Inside around the one operating furnace, it looks like a scene from Dante's inferno. The work done here is production work. Several people (I counted 6) contribute to each piece of blown glass.
It was quite cool outside, but inside was hot even though running water was cooling the furnace walls. Imagine the heat in the summer.
This factory made all 480 crystal chandeliers for Nicolae Ceausescu's "People's House" (Casa Poporului) in Bucharest. Many of them were so large that they had to be assembled once they arrived at the Bucharest building. In 1984, the foundation was laid for the palace. By 1989, the construction of this building with 3.77 million square feet (the second largest building in the world--the Pentagon is the largest) had caused the demolition of 9,000 homes, 8 churches, bankrupted the country, and the population was forced to survive without food, water, electricity. In 1989, the people decided they had had enough deprivation and overthrew Ceausescu. Ceausescu and his wife were tried and found guilty of genocide. Within hours, on December 25, 1989, both were shot by a firing squad. In January 1990, the new government outlawed capital punishment.
Although Ceausescu referred to this enormous building as the People's House, it was to be the administrative and political seat of government; he also planned to live there. To build this structure, Ceausescu borrowed heavily from willing countries. He wanted to pay the debt down quickly and the payments were very high. In fact, the loans were paid off just before the revolution. Many of the architectural details had to be constructed multiple times until Ceausescu was satisfied. No one knows exactly how much the building cost to construct, but estimates come in at about 3.5 billion Euros.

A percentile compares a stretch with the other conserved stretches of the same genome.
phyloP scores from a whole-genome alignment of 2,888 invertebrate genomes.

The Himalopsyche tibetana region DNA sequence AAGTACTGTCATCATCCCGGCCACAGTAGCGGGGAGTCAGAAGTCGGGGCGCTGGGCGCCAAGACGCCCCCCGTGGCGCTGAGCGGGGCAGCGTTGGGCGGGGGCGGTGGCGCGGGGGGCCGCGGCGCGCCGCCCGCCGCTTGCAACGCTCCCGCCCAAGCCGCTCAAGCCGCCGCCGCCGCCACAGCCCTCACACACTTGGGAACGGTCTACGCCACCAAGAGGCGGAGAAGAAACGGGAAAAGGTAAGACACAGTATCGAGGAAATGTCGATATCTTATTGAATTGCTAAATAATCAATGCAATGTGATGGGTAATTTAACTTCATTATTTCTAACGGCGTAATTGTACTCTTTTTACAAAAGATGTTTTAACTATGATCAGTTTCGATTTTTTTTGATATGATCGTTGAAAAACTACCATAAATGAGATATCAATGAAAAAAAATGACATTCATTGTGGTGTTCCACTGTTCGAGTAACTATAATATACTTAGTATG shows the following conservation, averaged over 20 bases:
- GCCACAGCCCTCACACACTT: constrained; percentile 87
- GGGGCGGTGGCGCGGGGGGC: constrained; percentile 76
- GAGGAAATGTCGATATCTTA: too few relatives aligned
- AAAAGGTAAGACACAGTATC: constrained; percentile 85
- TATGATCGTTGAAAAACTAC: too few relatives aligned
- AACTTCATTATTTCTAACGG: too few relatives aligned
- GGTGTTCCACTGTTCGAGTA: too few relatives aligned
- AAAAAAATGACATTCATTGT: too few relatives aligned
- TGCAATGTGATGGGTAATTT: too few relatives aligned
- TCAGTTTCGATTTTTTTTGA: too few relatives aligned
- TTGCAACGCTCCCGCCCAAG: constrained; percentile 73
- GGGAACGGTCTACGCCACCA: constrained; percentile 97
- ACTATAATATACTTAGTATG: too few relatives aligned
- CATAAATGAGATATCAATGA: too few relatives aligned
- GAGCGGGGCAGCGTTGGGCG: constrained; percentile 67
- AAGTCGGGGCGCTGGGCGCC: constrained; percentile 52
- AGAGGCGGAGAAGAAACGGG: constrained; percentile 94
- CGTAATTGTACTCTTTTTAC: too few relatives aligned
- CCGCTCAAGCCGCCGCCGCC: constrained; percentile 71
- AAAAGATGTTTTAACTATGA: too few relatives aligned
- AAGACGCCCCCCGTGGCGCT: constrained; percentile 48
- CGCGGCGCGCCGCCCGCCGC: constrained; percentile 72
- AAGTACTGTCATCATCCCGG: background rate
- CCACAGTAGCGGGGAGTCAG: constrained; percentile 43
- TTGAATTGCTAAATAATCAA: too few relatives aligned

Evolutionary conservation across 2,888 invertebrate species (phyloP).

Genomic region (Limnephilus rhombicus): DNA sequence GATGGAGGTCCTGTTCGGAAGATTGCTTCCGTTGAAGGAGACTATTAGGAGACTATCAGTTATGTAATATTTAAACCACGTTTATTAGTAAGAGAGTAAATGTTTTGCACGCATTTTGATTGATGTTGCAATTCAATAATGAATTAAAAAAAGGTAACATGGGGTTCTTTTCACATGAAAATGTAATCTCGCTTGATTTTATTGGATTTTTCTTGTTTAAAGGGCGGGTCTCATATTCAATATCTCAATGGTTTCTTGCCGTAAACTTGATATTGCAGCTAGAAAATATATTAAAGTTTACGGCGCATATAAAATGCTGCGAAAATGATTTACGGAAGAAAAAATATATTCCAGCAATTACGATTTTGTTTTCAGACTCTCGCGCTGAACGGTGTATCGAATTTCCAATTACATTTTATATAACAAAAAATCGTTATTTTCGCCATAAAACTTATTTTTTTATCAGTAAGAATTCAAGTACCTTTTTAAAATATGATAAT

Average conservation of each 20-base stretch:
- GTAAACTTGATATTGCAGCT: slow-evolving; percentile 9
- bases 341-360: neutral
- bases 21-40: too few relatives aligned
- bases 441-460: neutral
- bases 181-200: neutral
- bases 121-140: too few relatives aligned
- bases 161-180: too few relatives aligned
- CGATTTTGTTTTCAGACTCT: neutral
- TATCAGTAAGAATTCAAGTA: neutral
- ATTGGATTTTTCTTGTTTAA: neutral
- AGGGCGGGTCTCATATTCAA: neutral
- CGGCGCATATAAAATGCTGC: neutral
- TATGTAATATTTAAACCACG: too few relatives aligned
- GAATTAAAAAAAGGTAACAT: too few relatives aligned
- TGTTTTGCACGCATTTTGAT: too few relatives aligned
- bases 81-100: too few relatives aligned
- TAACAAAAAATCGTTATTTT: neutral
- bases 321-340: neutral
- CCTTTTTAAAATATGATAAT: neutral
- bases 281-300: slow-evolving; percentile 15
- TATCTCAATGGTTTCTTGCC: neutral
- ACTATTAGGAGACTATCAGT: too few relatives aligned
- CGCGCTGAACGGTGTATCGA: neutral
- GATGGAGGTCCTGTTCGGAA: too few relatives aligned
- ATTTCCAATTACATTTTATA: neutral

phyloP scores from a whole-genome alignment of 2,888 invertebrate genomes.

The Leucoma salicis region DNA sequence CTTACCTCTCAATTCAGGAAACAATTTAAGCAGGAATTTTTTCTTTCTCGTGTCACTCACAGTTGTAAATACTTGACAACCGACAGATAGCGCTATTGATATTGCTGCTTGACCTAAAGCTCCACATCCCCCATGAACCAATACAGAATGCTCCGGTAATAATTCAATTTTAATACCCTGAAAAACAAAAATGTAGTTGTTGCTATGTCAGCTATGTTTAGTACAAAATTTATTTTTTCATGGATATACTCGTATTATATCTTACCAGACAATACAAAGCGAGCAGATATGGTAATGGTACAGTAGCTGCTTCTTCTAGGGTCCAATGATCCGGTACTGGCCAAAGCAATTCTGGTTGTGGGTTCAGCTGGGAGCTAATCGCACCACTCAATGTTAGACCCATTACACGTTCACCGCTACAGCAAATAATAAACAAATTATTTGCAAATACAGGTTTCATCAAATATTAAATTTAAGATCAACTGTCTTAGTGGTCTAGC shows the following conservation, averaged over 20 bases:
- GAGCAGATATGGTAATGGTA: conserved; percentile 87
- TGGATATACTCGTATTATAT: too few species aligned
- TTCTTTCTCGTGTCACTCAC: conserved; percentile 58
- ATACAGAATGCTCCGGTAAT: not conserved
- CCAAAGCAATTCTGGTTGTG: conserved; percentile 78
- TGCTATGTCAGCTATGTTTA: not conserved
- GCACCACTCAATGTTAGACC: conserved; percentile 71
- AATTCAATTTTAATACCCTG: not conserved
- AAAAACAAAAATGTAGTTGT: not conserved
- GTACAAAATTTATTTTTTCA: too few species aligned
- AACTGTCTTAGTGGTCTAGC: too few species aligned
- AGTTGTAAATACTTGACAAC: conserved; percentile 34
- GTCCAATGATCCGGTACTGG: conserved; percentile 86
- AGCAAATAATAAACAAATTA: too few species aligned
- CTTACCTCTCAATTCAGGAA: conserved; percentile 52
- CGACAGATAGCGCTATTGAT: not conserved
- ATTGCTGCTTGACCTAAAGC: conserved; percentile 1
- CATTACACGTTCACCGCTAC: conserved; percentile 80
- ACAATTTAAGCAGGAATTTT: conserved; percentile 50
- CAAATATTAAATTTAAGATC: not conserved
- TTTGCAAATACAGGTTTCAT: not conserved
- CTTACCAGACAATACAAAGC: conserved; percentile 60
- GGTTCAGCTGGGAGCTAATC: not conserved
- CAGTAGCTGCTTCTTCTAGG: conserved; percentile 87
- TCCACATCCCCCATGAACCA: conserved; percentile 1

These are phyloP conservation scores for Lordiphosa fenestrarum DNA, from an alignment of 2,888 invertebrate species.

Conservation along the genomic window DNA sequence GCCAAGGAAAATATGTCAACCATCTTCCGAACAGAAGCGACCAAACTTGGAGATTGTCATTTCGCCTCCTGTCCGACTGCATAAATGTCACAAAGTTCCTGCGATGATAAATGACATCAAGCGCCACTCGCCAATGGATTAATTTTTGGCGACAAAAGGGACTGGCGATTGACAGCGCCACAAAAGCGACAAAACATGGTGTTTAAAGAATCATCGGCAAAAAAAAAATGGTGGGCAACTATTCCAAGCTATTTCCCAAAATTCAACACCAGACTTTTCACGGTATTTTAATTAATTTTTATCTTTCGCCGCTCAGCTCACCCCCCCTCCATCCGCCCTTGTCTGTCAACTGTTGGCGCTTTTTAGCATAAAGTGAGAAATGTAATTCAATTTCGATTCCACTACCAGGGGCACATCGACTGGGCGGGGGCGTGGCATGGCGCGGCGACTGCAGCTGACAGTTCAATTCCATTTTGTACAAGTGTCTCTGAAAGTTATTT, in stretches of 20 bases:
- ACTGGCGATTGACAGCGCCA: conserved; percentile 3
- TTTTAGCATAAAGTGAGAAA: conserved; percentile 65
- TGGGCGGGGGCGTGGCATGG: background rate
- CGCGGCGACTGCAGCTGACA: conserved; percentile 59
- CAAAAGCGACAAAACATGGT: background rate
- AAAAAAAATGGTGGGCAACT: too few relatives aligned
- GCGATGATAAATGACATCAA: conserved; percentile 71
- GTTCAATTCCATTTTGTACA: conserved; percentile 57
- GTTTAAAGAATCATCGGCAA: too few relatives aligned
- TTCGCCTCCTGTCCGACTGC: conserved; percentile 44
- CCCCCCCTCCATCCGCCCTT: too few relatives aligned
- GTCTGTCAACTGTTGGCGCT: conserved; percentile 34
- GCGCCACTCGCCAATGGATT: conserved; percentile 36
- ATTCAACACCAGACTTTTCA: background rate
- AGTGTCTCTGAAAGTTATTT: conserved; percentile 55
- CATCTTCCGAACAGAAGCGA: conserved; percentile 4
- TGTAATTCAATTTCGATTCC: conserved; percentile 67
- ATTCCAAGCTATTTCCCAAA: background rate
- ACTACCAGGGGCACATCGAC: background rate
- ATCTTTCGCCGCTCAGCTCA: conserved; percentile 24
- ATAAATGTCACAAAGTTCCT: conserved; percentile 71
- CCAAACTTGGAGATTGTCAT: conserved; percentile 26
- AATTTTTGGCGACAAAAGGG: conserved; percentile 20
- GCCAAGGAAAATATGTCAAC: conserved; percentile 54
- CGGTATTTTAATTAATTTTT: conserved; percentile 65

All materials (wood, granite, marble, textiles) were sourced from Romania. Like the chandeliers, the carpets were so large that they were loomed and assembled inside the building. A nuclear shelter large enough to accommodate the entire population of Bucharest sits 60 feet below the building. Also, below ground, somewhere, is a swimming pool.
Once back in Bucharest, we took a tour of the People's House building now called Palace of Parliament (Palatul Parlamentului). Our guide who was too young to experience Ceausescu directly, said she prefers to ignore the man and the suffering he caused and think of the structure as a piece of art.
When Ceausescu was executed in 1989, the building exterior was mostly finished. There was a discussion about whether to continue the construction or not. The demolition costs were estimated to be larger than the cost to finish so it was finished.
The People's House hasn't held up well. Maintenance is an issue. Fountains on the road leading up to the palace have crumbled. The surrounding landscape is not manicured.
Many of the crystal chandeliers were unlit or missing bulbs. In the 80s when the entire building was lighted, the electricity consumed in just four hours could have lighted the entire city of Bucharest for an entire day.
The massive marble double staircases on the formal entry floor were re-built five times to satisfy Ceausescu's demand that he be able to walk down the stairs without looking down. He envisioned his wife descending from one staircase and he from the opposite staircase gazing into each other's eyes, meeting in the middle space, walking together toward the formal entry to welcome visiting dignitaries. He did not have the chance.
The largest chandelier weighs 2.5 metric tons.
Currently, there is discussion about what can be done with this building which houses the senate. Rooms are often rented out to conferences, seminars, and trade shows. The tour covered only about 4% of this massive structure. Many of the rooms are vacant and maintenance costs are too high for a country that cannot even properly fund their doctors and hospitals.
The People's House is a mausoleum of delusions and greed.